gravestone

(redirected from Gravestones)
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Related to Gravestones: Tombstones

grave·stone

 (grāv′stōn′)
n.
A stone placed over a grave as a marker; a tombstone.

gravestone

(ˈɡreɪvˌstəʊn)
n
a stone marking a grave and usually inscribed with the name and dates of the person buried

grave•stone

(ˈgreɪvˌstoʊn)

n.
a stone, usually inscribed, marking a grave.
[1175–1225]
ThesaurusAntonymsRelated WordsSynonymsLegend:
Noun1.gravestone - a stone that is used to mark a gravegravestone - a stone that is used to mark a grave
tomb, grave - a place for the burial of a corpse (especially beneath the ground and marked by a tombstone); "he put flowers on his mother's grave"
monument, memorial - a structure erected to commemorate persons or events
stone - building material consisting of a piece of rock hewn in a definite shape for a special purpose; "he wanted a special stone to mark the site"

gravestone

noun headstone, stone, monument, tombstone He was buried in the local cemetery, with just a simple gravestone.
Translations
شَاهِدُ القَبْرشاهِد، بَلاطَة ضَريح
náhrobní kámen
gravsten
GrabsteinLeichenstein
hautakivi
nadgrobna ploča
legsteinn
墓石
묘비
nagrobni kamen
gravsten
หินสลักหน้าหลุมฝังศพ
bia mộ

gravestone

[ˈgreɪvstəʊn] Nlápida f (sepulcral)

gravestone

[ˈgreɪvstəʊn] npierre f tombale

gravestone

[ˈgreɪvˌstəʊn] npietra tombale, lapide f

grave1

(greiv) noun
a plot of ground, or the hole dug in it, in which a dead person is buried. He laid flowers on the grave.
ˈgravedigger noun
a person whose job is digging graves.
ˈgravestone noun
a stone placed at a grave on which the dead person's name etc is written.
ˈgraveyard noun
a place where the dead are buried.

gravestone

شَاهِدُ القَبْر náhrobní kámen gravsten Grabstein ταφόπλακα lápida hautakivi pierre tombale nadgrobna ploča lapide 墓石 묘비 grafsteen gravstøtte nagrobek lápide tumular надгробный камень gravsten หินสลักหน้าหลุมฝังศพ mezar taşı bia mộ 墓碑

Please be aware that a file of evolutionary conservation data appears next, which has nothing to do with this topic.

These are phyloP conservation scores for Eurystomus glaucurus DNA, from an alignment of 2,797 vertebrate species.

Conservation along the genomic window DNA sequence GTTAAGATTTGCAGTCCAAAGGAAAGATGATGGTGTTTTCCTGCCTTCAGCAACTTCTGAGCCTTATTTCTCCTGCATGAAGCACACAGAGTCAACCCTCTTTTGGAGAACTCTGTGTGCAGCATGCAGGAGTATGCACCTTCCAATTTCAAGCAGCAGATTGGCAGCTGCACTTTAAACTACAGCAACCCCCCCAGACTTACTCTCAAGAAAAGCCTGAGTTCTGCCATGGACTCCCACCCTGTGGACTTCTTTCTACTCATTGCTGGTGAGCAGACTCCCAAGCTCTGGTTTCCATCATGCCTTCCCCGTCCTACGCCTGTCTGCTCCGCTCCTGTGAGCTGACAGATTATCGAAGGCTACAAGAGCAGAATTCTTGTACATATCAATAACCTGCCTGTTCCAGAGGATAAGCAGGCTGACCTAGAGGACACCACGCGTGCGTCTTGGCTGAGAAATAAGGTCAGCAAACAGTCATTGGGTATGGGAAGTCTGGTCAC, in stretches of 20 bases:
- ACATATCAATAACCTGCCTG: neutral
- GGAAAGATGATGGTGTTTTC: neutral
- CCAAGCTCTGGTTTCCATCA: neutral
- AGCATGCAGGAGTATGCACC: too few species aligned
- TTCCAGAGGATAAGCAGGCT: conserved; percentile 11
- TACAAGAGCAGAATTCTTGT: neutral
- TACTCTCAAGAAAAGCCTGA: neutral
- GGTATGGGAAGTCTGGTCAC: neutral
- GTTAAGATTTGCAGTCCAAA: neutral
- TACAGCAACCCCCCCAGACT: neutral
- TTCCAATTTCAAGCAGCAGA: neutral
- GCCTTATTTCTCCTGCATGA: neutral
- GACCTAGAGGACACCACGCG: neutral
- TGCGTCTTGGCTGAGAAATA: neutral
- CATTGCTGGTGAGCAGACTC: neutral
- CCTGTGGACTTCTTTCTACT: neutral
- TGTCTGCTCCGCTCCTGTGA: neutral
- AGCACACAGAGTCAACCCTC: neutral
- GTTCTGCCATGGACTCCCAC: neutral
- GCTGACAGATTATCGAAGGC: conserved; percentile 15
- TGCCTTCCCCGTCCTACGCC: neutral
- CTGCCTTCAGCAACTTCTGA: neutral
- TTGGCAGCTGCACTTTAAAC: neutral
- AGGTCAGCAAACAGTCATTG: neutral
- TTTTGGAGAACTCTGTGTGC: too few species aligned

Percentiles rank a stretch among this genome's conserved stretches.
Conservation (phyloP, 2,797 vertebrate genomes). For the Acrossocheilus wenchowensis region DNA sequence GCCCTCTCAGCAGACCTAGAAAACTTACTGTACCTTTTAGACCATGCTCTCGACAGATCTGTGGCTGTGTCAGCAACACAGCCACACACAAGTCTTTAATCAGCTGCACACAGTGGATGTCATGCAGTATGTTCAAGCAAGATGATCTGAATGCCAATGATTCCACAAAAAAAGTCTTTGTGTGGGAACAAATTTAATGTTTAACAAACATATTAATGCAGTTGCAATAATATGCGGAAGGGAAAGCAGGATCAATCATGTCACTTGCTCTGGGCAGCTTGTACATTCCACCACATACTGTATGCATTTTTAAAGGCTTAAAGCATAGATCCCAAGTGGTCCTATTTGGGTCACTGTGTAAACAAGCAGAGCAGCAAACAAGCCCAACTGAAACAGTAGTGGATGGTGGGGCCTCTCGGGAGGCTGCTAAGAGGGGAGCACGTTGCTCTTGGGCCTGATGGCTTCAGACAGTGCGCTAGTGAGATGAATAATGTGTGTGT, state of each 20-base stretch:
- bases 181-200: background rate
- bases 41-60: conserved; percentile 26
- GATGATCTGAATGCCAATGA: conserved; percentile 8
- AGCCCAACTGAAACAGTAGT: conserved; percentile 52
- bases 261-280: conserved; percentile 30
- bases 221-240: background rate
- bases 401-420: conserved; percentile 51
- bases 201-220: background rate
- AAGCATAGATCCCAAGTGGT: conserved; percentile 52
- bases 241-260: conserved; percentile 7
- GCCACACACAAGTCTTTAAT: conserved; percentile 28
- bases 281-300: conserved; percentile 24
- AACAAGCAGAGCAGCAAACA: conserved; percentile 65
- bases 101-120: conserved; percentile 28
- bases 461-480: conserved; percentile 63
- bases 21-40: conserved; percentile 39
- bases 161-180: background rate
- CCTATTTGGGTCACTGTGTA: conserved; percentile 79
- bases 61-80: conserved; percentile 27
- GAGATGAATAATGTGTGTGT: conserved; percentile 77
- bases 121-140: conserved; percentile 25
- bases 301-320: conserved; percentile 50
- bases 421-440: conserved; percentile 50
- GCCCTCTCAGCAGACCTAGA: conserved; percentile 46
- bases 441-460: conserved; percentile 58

References in classic literature ?
Dimmesdale encountered the eldest female member of his church, a most pious and exemplary old dame, poor, widowed, lonely, and with a heart as full of reminiscences about her dead husband and children, and her dead friends of long ago, as a burial-ground is full of storied gravestones.
I judge so from the fact that hundreds of old gravestones have been removed from the graves and placed against the inner walls of the cemetery.
It was a misty afternoon, but the February sun shone dimly, and we could just distinguish the two fir-trees in the yard, and the sparely-scattered gravestones.
and all the gravestones in the churchyard--it was a large churchyard that they were in--looking on like ghosts in white, while the church tower itself looked on Eke the ghost of a monstrous giant.
She continued to stand, however, looking at the placid churchyard with the long shadows of the gravestones across the bright green hillocks, and at the glowing autumn colours of the Rectory trees beyond.
Faithful to no race after the manner of the kindly earth, receiving no impress from valour and toil and self- sacrifice, recognising no finality of dominion, the sea has never adopted the cause of its masters like those lands where the victorious nations of mankind have taken root, rocking their cradles and setting up their gravestones.
And close at hand came the village: the small church, with its red-tiled roof, looking humble even among the faded half-timbered houses; the old green gravestones with nettles round them; nothing fresh and bright but the children, opening round eyes at the swift post-chaise; nothing noisy and busy but the gaping curs of mysterious pedigree.
And there really was a churchyard outside under some cloisters, for I saw the gravestones from the staircase window.
Beyond, the shore, strewed over with these rocks like gravestones, ascended, in form of an amphitheater among mastic-trees and cactus, a sort of small town, full of smoke, confused noises, and terrified movements.
But as some of them were united into extended groups and as the interest of the congregation deepened, the churches began to seem too small and inconvenient, the excited audiences forgot the proper reverence, and the performances were transferred to the churchyard, and then, when the gravestones proved troublesome, to the market place, the village-green, or any convenient field.
Hard by, was a little churchyard; not crowded with tall unsightly gravestones, but full of humble mounds, covered with fresh turf and moss: beneath which, the old people of the village lay at rest.
They admired everything--the old grey porch, the mullioned windows, the venerable gravestones dotting the green churchyard, the ancient tower, the very weathercock; the brown thatched roofs of cottage, barn, and homestead, peeping from among the trees; the stream that rippled by the distant water-mill; the blue Welsh mountains far away.